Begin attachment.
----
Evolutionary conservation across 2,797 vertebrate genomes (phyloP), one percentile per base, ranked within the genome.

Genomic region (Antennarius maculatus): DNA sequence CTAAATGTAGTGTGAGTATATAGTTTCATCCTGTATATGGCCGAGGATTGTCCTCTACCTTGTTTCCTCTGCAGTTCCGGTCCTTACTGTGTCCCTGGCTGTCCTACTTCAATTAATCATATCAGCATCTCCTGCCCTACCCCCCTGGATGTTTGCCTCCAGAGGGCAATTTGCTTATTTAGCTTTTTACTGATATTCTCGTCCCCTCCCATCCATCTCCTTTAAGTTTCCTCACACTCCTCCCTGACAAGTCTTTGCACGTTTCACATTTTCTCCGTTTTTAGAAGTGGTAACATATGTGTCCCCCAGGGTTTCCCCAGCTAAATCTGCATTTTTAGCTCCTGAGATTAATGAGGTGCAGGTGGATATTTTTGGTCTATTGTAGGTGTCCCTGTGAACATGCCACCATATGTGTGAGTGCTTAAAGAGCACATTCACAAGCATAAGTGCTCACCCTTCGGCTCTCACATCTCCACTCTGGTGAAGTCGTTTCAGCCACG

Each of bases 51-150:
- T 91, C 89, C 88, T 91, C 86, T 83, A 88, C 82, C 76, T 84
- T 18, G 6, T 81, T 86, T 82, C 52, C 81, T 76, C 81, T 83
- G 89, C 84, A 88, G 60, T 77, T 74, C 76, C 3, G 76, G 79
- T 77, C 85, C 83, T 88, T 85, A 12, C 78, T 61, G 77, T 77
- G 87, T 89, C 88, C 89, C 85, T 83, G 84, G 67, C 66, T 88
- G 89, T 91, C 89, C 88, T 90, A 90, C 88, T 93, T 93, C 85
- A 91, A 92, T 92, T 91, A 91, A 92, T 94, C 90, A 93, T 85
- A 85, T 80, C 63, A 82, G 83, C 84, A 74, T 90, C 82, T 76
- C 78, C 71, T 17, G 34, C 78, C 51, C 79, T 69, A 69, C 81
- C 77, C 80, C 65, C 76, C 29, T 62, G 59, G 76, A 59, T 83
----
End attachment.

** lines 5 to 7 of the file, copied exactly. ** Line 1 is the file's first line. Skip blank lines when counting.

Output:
- T 18, G 6, T 81, T 86, T 82, C 52, C 81, T 76, C 81, T 83
- G 89, C 84, A 88, G 60, T 77, T 74, C 76, C 3, G 76, G 79
- T 77, C 85, C 83, T 88, T 85, A 12, C 78, T 61, G 77, T 77